Pete Escovedo’s Latin-Jazz Beat Goes On and On

By Lee

Pete Escovedo

Percussionist Pete Escovedo was a beloved fixture of the Bay Area music scene for more than 40 years — with brothers Coke and Phil in the Escovedo Brothers, with Santana, with Azteca, with daughter Sheila as Pete and Sheila Escovedo and with his own Latin-jazz orchestra. Born in Pittsburg, California, and raised in West Oakland, on Linden Street near 7th, Pete suddenly pulled up stakes a decade ago and, with his wife Juanita, moved to Valley Glen in the San Fernando Valley.
“I didn’t like it at first,” Pete, 74, says of Southern California. He made the move at the urging of Sheila, in order to be closer to her and two of his three other children — Peter Michael and Zina (only youngest son Juan still lives in the Bay Area) — and to his grand and great-grand kids.
He and Juanita have 10 grandchildren and 11 great-grandchildren. The grandchildren include actress Nicole Richie, the biological daughter of Peter Michael and adopted daughter of Lionel Richie, with whom both Sheila and Peter Michael had toured as percussionists during the 1980s.
“I haven’t seen her in quite a number of years, but actually Sheila bumped into her,” Pete says of Nicole. “It’s not really a close family thing.”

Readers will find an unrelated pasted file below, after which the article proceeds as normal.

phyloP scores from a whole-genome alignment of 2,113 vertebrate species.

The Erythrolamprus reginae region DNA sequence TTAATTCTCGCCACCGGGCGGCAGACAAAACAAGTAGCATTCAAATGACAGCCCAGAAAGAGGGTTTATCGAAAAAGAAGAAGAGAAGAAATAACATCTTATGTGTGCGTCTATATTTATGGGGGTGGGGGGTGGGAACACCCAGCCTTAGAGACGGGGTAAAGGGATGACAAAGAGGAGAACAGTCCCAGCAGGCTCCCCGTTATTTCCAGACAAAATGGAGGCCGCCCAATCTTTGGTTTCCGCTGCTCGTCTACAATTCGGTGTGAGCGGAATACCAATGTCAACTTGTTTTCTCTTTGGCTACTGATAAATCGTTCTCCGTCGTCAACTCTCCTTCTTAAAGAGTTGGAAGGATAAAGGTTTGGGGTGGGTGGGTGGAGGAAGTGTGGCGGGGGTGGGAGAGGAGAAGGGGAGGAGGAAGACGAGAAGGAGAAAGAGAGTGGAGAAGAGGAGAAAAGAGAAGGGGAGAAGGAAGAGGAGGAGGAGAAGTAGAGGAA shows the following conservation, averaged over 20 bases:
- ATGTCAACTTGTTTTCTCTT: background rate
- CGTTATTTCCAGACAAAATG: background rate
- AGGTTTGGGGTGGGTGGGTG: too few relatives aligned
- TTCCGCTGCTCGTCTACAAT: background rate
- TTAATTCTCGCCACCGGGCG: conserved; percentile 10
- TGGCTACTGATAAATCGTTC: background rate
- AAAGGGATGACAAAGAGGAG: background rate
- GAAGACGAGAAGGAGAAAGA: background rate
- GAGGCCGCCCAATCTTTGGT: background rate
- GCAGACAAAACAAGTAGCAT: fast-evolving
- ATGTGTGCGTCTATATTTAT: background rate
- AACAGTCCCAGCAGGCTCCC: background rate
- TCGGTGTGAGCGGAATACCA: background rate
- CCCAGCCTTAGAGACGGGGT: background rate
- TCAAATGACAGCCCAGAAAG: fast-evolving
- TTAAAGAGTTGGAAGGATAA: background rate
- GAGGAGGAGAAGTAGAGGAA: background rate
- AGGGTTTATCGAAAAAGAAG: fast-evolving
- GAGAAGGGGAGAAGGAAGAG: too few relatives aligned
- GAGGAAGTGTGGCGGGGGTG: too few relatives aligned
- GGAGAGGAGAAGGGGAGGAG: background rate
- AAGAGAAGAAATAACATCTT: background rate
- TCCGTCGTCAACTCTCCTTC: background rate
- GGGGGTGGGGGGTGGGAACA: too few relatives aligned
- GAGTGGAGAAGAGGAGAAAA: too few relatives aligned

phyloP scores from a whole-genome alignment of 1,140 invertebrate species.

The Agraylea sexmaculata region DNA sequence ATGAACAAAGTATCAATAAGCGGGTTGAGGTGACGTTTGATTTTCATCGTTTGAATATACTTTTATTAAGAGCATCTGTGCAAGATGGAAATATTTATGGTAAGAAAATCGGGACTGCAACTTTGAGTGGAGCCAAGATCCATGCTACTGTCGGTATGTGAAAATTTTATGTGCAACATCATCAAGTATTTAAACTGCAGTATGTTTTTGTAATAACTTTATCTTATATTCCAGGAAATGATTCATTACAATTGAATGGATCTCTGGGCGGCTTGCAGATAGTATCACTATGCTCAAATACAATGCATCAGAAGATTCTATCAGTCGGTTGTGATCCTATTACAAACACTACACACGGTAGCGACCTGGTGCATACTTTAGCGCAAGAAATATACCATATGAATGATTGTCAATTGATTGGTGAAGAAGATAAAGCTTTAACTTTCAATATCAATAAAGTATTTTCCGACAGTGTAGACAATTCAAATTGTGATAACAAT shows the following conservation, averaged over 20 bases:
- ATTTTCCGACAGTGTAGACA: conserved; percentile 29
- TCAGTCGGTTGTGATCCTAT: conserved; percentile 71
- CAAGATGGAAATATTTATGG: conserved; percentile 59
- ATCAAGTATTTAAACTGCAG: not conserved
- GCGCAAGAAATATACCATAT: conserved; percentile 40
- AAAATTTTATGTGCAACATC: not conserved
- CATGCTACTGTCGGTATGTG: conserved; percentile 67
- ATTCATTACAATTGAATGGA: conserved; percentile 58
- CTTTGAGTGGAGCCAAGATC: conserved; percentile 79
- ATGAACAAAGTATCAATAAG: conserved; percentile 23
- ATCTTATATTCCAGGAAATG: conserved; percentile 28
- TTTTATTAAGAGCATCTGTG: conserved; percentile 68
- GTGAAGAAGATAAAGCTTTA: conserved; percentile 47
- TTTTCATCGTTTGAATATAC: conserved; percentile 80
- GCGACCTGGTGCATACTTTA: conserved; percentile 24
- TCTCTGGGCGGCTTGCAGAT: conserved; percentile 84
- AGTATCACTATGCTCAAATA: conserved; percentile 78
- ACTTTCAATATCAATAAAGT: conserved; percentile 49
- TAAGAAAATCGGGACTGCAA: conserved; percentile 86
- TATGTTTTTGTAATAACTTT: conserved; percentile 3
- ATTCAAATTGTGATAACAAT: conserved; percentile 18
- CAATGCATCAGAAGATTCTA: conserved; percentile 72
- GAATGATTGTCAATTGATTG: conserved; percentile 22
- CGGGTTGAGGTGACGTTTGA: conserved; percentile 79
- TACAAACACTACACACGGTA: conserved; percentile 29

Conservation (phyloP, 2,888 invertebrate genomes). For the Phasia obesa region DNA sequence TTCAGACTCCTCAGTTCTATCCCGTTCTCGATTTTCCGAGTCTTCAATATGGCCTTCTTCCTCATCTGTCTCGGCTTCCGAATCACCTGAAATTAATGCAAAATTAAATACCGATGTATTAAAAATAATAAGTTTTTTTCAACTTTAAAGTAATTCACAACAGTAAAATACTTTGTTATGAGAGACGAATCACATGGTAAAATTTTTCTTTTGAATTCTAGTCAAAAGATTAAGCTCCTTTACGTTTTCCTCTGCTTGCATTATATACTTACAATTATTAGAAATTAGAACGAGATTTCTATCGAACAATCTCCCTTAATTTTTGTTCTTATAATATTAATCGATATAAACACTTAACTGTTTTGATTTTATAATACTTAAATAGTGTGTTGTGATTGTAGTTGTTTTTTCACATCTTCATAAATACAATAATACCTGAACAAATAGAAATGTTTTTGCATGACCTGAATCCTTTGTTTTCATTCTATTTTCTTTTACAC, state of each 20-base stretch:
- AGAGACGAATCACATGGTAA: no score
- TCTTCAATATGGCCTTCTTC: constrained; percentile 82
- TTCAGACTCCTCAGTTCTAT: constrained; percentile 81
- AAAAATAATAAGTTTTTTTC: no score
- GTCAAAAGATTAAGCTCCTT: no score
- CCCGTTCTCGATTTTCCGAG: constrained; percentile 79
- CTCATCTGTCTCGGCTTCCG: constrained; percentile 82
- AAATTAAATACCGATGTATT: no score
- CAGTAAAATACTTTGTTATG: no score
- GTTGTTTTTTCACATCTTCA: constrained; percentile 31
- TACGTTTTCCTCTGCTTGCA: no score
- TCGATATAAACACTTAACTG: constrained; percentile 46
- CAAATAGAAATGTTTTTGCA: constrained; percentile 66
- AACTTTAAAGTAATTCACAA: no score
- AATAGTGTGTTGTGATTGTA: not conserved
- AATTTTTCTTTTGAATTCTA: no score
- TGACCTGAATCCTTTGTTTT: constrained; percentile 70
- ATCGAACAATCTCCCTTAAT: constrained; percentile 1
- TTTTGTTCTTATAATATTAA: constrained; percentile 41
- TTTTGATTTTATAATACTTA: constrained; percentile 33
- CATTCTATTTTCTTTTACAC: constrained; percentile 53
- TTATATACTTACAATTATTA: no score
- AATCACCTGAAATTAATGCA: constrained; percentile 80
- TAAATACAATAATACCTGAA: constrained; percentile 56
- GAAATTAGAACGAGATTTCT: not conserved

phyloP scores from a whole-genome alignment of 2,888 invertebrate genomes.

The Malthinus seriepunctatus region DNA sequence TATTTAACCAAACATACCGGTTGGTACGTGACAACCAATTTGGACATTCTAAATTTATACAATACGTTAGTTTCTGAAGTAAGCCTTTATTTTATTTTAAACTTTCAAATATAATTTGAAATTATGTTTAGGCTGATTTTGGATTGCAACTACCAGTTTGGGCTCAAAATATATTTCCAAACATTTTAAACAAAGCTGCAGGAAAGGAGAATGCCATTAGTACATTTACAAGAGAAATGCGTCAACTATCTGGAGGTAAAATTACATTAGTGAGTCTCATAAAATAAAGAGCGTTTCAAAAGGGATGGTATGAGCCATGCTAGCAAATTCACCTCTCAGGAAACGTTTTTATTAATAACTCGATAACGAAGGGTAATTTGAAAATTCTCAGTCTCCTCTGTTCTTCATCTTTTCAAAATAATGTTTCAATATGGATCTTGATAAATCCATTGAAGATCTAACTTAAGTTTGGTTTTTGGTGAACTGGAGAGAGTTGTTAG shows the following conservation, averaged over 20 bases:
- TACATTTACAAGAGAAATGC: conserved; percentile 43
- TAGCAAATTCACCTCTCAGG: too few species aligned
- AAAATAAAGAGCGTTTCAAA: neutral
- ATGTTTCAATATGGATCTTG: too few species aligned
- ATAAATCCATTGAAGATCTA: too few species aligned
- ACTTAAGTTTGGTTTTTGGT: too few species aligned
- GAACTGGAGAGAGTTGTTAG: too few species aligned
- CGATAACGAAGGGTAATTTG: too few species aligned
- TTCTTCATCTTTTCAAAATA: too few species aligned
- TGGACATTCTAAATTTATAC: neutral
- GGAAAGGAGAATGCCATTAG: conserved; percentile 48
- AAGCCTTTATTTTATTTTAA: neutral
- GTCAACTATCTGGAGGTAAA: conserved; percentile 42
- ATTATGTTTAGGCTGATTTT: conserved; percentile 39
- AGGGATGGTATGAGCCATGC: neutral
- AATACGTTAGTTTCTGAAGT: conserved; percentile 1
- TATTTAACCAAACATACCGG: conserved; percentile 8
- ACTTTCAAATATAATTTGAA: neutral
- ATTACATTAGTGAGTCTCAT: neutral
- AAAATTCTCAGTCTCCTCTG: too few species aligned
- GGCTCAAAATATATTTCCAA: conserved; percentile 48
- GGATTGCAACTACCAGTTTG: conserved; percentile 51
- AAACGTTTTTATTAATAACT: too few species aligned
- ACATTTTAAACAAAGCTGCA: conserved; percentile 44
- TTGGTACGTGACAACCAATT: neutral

The Escovedos are a musical family. Pete remembers his father singing and playing guitar around the house. His late brothers Coke and Phil played percussion and bass, respectively. His brother Alejandro is a nationally known singer-songwriter based in Austin, and brothers Javier and Mario both play guitar in Southern California. His children Sheila (known professionally as Sheila E. since her days with Prince), Peter Michael and Juan are all percussionists. Only youngest daughter Zina does not play an instrument.
“I had her in the band for a little while,” he says of Zina. “She used to sing, but she didn’t like it.”
Pete, who is of Mexican American heritage, was a teenager when Joe Ross, a West Oakland neighbor of Puerto Rican heritage, introduced him to the recordings of Latin jazz pioneers Machito and Tito Puente. “We didn’t really think that, because we were not Puerto Rican or Cuban, we couldn’t play that music,” Pete recalls. “And it probably had a lot to do with Cal Tjader, because Cal was Jewish and here he was playing American standards with Latin rhythms, so we got into doing standard jazz tunes and putting them into a Latin mambo or cha-cha.”
He also credits conga drummers Candido and Ray Barretto, both of whom frequently recorded with jazz artists, as early influences.
Pete has performed frequently in the Bay Area since his departure. He’ll be at the Rrazz Room of the Hotel Nikko in San Francisco Thursday through Saturday, March 18-20, with a nine-piece band that includes Peter Michael and Juan. And he plans to celebrate his 75th birthday with July 15-18 performances at Yoshi’s in Oakland and hopes to have Sheila on the bandstand for the shows.
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